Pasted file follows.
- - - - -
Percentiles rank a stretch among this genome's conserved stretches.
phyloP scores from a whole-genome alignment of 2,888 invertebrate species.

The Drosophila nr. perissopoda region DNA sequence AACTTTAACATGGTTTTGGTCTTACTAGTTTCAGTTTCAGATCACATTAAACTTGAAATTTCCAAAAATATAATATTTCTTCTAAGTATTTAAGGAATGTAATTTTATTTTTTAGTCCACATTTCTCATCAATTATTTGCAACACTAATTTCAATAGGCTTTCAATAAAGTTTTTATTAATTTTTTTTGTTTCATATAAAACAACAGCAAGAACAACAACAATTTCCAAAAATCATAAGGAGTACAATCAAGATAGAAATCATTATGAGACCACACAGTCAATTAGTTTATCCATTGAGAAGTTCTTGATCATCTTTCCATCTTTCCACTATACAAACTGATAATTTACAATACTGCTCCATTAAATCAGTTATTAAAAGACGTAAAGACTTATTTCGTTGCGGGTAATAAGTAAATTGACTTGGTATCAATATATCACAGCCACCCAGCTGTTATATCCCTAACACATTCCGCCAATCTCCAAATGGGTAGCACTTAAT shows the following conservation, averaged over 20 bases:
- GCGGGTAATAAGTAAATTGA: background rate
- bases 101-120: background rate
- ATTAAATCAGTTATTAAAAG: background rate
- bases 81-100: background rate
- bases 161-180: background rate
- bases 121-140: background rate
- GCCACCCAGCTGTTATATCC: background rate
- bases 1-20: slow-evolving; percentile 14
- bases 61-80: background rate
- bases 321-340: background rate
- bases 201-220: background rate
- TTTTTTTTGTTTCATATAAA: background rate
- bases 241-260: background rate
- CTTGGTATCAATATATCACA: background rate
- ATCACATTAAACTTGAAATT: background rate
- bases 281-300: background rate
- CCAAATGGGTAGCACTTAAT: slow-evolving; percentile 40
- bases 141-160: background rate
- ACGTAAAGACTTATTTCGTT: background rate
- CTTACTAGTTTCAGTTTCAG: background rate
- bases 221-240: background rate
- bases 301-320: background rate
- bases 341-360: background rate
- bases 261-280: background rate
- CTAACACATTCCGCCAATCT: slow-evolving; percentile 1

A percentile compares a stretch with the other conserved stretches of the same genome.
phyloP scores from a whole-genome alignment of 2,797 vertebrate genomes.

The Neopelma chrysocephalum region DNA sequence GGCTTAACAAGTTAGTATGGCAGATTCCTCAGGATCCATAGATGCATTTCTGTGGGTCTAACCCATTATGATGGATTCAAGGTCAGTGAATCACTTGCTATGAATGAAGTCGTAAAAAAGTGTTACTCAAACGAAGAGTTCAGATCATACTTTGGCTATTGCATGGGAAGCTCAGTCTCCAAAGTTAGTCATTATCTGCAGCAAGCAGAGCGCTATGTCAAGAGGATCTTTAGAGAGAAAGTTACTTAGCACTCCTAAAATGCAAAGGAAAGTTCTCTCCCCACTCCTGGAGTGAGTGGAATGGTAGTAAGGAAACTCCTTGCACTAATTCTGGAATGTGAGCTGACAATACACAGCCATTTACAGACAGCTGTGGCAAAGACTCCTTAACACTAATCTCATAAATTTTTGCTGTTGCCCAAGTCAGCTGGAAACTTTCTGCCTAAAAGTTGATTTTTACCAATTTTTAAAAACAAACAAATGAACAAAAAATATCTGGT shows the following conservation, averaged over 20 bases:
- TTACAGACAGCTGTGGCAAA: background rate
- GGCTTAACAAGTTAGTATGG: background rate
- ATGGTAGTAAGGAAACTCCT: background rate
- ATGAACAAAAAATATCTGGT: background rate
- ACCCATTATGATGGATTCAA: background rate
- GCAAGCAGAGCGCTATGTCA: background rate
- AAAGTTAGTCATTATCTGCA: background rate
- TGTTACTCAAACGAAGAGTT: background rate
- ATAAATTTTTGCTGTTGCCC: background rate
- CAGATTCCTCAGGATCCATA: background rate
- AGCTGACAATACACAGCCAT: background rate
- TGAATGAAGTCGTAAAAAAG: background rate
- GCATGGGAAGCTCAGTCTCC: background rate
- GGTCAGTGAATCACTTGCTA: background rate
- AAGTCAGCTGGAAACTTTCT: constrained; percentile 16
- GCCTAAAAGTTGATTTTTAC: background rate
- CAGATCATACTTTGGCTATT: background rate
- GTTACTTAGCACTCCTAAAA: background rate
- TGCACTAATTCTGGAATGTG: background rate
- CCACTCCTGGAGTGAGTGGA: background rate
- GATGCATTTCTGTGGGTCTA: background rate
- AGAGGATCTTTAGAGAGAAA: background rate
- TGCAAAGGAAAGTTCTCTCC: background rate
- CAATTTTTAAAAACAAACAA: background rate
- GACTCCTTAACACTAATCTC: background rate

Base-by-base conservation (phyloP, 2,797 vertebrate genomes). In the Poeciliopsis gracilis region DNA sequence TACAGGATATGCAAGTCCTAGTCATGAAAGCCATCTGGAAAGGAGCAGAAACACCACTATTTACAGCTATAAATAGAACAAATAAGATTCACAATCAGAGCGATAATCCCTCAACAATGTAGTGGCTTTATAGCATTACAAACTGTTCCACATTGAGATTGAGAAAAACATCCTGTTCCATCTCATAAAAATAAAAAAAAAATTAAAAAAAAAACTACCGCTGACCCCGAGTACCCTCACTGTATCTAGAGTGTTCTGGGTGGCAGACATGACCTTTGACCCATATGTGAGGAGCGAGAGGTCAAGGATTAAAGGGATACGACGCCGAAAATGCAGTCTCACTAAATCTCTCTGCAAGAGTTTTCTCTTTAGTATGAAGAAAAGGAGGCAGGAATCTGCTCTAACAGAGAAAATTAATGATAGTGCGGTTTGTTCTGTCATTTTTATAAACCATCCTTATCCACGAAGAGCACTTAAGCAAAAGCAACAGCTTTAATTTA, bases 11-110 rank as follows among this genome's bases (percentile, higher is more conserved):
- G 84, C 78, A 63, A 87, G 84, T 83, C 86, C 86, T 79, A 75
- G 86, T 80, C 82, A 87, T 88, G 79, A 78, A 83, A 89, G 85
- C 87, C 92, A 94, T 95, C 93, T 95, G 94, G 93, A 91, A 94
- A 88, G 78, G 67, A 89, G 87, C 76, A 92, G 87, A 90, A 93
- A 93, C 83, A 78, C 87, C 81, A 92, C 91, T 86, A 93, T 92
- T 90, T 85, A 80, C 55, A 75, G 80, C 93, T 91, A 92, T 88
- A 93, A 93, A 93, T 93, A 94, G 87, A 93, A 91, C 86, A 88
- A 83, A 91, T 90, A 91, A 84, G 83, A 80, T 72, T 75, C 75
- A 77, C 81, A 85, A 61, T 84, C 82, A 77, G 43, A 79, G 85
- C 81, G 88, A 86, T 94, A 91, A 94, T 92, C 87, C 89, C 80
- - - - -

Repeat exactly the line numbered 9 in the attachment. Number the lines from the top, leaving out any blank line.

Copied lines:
- bases 121-140: background rate